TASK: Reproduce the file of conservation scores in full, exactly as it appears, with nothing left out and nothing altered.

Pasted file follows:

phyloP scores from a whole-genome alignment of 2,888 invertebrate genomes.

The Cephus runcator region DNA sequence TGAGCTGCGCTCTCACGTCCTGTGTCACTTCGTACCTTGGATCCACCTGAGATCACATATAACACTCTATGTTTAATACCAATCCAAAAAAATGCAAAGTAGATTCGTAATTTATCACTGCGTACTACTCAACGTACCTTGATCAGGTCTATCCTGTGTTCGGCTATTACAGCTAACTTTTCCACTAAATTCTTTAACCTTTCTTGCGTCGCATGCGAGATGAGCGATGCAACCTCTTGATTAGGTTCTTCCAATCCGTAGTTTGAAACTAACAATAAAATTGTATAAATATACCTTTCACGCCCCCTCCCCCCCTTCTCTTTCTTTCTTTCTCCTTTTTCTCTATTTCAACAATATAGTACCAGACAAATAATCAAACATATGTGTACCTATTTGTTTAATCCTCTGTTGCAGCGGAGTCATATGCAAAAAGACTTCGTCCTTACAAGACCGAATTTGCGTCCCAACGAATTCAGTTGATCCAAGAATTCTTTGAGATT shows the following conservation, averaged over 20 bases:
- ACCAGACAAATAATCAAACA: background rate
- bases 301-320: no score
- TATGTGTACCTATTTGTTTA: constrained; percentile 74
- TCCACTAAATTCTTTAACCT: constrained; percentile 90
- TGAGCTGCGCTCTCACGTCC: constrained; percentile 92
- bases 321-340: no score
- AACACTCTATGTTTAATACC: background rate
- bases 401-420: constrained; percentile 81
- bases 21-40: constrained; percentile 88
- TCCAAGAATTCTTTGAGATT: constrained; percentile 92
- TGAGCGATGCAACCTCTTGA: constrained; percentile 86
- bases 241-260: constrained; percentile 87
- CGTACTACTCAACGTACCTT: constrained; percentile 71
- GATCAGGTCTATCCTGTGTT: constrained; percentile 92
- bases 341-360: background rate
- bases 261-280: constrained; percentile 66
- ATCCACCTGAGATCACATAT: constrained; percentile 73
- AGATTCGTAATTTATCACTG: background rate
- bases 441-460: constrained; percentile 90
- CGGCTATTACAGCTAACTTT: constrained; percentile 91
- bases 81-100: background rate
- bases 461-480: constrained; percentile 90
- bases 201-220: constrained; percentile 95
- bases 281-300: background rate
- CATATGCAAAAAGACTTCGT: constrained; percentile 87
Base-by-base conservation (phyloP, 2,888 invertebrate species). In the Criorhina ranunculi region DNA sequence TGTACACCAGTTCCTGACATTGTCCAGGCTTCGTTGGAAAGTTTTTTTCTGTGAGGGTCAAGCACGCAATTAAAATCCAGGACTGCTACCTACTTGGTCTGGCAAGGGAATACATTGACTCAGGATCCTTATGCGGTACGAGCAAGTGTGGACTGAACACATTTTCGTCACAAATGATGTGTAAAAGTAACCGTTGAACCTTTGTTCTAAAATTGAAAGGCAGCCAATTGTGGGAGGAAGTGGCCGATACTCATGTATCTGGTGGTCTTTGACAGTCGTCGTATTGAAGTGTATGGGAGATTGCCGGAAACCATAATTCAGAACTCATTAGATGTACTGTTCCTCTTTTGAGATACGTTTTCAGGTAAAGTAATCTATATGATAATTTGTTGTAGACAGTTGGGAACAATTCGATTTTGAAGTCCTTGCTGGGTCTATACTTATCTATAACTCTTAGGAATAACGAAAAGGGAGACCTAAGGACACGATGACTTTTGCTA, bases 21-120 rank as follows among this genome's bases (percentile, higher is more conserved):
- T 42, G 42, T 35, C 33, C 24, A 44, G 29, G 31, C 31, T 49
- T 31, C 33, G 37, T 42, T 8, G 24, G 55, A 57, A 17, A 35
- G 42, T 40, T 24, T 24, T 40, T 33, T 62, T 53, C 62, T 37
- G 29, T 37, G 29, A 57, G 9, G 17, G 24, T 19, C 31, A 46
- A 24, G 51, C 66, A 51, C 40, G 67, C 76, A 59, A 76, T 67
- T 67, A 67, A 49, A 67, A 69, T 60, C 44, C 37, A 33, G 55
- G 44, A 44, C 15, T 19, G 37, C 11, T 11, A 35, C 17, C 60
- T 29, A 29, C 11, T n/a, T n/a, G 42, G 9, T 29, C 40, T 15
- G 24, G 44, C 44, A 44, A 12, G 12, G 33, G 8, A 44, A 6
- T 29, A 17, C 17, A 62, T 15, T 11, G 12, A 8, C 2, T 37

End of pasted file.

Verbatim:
phyloP scores from a whole-genome alignment of 2,888 invertebrate genomes.

The Cephus runcator region DNA sequence TGAGCTGCGCTCTCACGTCCTGTGTCACTTCGTACCTTGGATCCACCTGAGATCACATATAACACTCTATGTTTAATACCAATCCAAAAAAATGCAAAGTAGATTCGTAATTTATCACTGCGTACTACTCAACGTACCTTGATCAGGTCTATCCTGTGTTCGGCTATTACAGCTAACTTTTCCACTAAATTCTTTAACCTTTCTTGCGTCGCATGCGAGATGAGCGATGCAACCTCTTGATTAGGTTCTTCCAATCCGTAGTTTGAAACTAACAATAAAATTGTATAAATATACCTTTCACGCCCCCTCCCCCCCTTCTCTTTCTTTCTTTCTCCTTTTTCTCTATTTCAACAATATAGTACCAGACAAATAATCAAACATATGTGTACCTATTTGTTTAATCCTCTGTTGCAGCGGAGTCATATGCAAAAAGACTTCGTCCTTACAAGACCGAATTTGCGTCCCAACGAATTCAGTTGATCCAAGAATTCTTTGAGATT shows the following conservation, averaged over 20 bases:
- ACCAGACAAATAATCAAACA: background rate
- bases 301-320: no score
- TATGTGTACCTATTTGTTTA: constrained; percentile 74
- TCCACTAAATTCTTTAACCT: constrained; percentile 90
- TGAGCTGCGCTCTCACGTCC: constrained; percentile 92
- bases 321-340: no score
- AACACTCTATGTTTAATACC: background rate
- bases 401-420: constrained; percentile 81
- bases 21-40: constrained; percentile 88
- TCCAAGAATTCTTTGAGATT: constrained; percentile 92
- TGAGCGATGCAACCTCTTGA: constrained; percentile 86
- bases 241-260: constrained; percentile 87
- CGTACTACTCAACGTACCTT: constrained; percentile 71
- GATCAGGTCTATCCTGTGTT: constrained; percentile 92
- bases 341-360: background rate
- bases 261-280: constrained; percentile 66
- ATCCACCTGAGATCACATAT: constrained; percentile 73
- AGATTCGTAATTTATCACTG: background rate
- bases 441-460: constrained; percentile 90
- CGGCTATTACAGCTAACTTT: constrained; percentile 91
- bases 81-100: background rate
- bases 461-480: constrained; percentile 90
- bases 201-220: constrained; percentile 95
- bases 281-300: background rate
- CATATGCAAAAAGACTTCGT: constrained; percentile 87
Base-by-base conservation (phyloP, 2,888 invertebrate species). In the Criorhina ranunculi region DNA sequence TGTACACCAGTTCCTGACATTGTCCAGGCTTCGTTGGAAAGTTTTTTTCTGTGAGGGTCAAGCACGCAATTAAAATCCAGGACTGCTACCTACTTGGTCTGGCAAGGGAATACATTGACTCAGGATCCTTATGCGGTACGAGCAAGTGTGGACTGAACACATTTTCGTCACAAATGATGTGTAAAAGTAACCGTTGAACCTTTGTTCTAAAATTGAAAGGCAGCCAATTGTGGGAGGAAGTGGCCGATACTCATGTATCTGGTGGTCTTTGACAGTCGTCGTATTGAAGTGTATGGGAGATTGCCGGAAACCATAATTCAGAACTCATTAGATGTACTGTTCCTCTTTTGAGATACGTTTTCAGGTAAAGTAATCTATATGATAATTTGTTGTAGACAGTTGGGAACAATTCGATTTTGAAGTCCTTGCTGGGTCTATACTTATCTATAACTCTTAGGAATAACGAAAAGGGAGACCTAAGGACACGATGACTTTTGCTA, bases 21-120 rank as follows among this genome's bases (percentile, higher is more conserved):
- T 42, G 42, T 35, C 33, C 24, A 44, G 29, G 31, C 31, T 49
- T 31, C 33, G 37, T 42, T 8, G 24, G 55, A 57, A 17, A 35
- G 42, T 40, T 24, T 24, T 40, T 33, T 62, T 53, C 62, T 37
- G 29, T 37, G 29, A 57, G 9, G 17, G 24, T 19, C 31, A 46
- A 24, G 51, C 66, A 51, C 40, G 67, C 76, A 59, A 76, T 67
- T 67, A 67, A 49, A 67, A 69, T 60, C 44, C 37, A 33, G 55
- G 44, A 44, C 15, T 19, G 37, C 11, T 11, A 35, C 17, C 60
- T 29, A 29, C 11, T n/a, T n/a, G 42, G 9, T 29, C 40, T 15
- G 24, G 44, C 44, A 44, A 12, G 12, G 33, G 8, A 44, A 6
- T 29, A 17, C 17, A 62, T 15, T 11, G 12, A 8, C 2, T 37